WHAT SHOULD I LOOK FOR IN A PICKUP TRUCK?

Choosing the right pickup truck for the job helps maximize your productivity. Before you start your vehicle search, consider the types of cargo you carry or tow, whether you typically drive on poorly maintained roads or in harsh weather conditions and if your truck is for work or for personal use.

TOWING AND PAYLOAD

When you use your pickup truck to tow or haul, keep its Gross Vehicle Weight Rating, or GVWR, in mind. This refers to the combined weight of the truck, driver, passengers and all cargo.

PERFORMANCE AND EFFICIENCY

Choosing the best engine and transmission for your pickup truck depends on how you’ll be using it. Consider the following for the optimal balance of performance and efficiency.

SEATING

If you have to transport a crew to a jobsite or want to use your work vehicle to take your family out on the town, Ram trucks come in several cab sizes: Regular, Crew, Quad Cab® and Mega Cab®.

SEVERAL CAB SIZES


Ram trucks with a Regular Cab feature two doors and one row of seating for up to three passengers. The Quad Cab®, Crew Cab and Mega Cab® feature two rows of seating for up to six passengers. Generally, regular cab pickup trucks accommodate more payload, while larger cabs offer a more passenger-oriented experience.

TRUCK USES

Whether your pickup truck will be used for recreation or on a worksite, knowing how you’ll use your pickup truck is an important factor when choosing the right one.

WHAT ARE THE DIFFERENT TYPES OF TRUCKS?

HALF-TON TRUCKS

Half-ton trucks, also called light-duty trucks, are typically pickup trucks with a Gross Vehicle Weight Rating (GVWR) of up to 8,500 pounds. The Ram 1500 is a half-ton truck that offers an ideal balance between towing capacity and vehicle size. It’s well-suited for most jobs that require equipment you can load into the bed yourself.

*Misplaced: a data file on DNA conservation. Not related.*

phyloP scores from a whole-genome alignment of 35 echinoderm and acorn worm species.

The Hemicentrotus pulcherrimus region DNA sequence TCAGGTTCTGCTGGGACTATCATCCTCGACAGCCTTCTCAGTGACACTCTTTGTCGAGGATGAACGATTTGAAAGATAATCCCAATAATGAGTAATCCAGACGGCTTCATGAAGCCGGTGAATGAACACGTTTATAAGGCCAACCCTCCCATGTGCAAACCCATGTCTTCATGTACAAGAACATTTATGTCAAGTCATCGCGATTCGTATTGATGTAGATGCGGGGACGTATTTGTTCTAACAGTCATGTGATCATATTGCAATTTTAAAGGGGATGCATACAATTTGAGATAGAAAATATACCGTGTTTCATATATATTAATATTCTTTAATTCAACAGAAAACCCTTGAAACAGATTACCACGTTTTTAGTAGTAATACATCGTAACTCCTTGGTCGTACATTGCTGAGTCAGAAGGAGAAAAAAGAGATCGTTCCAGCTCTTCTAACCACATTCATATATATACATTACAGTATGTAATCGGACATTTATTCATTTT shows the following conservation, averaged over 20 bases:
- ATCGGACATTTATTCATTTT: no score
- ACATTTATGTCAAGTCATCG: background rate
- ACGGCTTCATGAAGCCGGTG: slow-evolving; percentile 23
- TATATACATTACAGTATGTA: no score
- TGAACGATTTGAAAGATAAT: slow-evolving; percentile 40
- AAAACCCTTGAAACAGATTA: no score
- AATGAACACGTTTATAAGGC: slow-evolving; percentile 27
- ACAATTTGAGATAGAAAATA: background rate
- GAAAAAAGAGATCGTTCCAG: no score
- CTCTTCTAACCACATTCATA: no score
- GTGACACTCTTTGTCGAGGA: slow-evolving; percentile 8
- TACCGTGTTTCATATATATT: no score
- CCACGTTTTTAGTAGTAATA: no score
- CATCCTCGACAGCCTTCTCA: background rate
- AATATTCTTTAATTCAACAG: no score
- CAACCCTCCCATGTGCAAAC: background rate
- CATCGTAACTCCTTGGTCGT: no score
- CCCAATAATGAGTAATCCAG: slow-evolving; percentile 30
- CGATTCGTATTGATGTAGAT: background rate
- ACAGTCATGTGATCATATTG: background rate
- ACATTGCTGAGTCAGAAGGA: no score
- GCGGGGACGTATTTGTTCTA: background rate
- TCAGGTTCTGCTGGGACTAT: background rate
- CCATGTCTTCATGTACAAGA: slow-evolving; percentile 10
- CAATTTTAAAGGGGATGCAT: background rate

HEAVY-DUTY (HD) TRUCKS

For bigger jobs, the Ram 2500—a three-quarter ton truck and Ram 3500—a one ton truck, also called heavy-duty trucks, offer impressive towing and hauling capacities as well as enhanced engine power. The Ram 3500 is also available in single- or dual-rear-wheel configurations.

RAM TRUCKS FAQ

Both have their benefits. In North America, gasoline tends to be cheaper than diesel fuel and is often easier to find at fuel stations. Diesel fuel tends to yield better mileage, particularly when driving on highways.

Compared to cars, pickup trucks tend to hold their resale value longer. There are many reasons, but chief among them seems to be their utility. Trucks can go from work to play much more easily than a passenger car can, allowing them to fit more easily into their owner’s lifestyle.

In North America, the term “pickup” is used interchangeably with “truck”. It’s generally believed that the term came from the vehicle’s use in transporting heavy loads, something the passenger cars of the day were not equipped to do.

 

If you’re towing something heavy such as a horse trailer, you’ll want to look for a Ram truck equipped with dual rear wheels. The Ram 3500 is available with dual rear wheels and, when equipped with the available 6.7L Cummins® Turbo Diesel I6 engine, can tow a maximum of up to 35,100 pounds with confidence.

An upfit is an aftermarket customized body that is generally attached to a Chassis Cab truck assembly. Typical commercial truck upfits include service bodies with utility cabinets, flatbeds, stake beds, wrecker units, catering truck bodies, cubes and even ambulances. Not all upfits are attached to cab and chassis trucks; in northern climates you will find a snowplow is a fairly typical upfit on pickup trucks.

While the Ram Brand also produces the Ram ProMaster® and Ram ProMaster City®, these vans aren’t classed as trucks due to their body structure and frame. You can learn more about the capabilities of Ram ProMaster and Ram ProMaster City vans at Fleet Commercial Vans.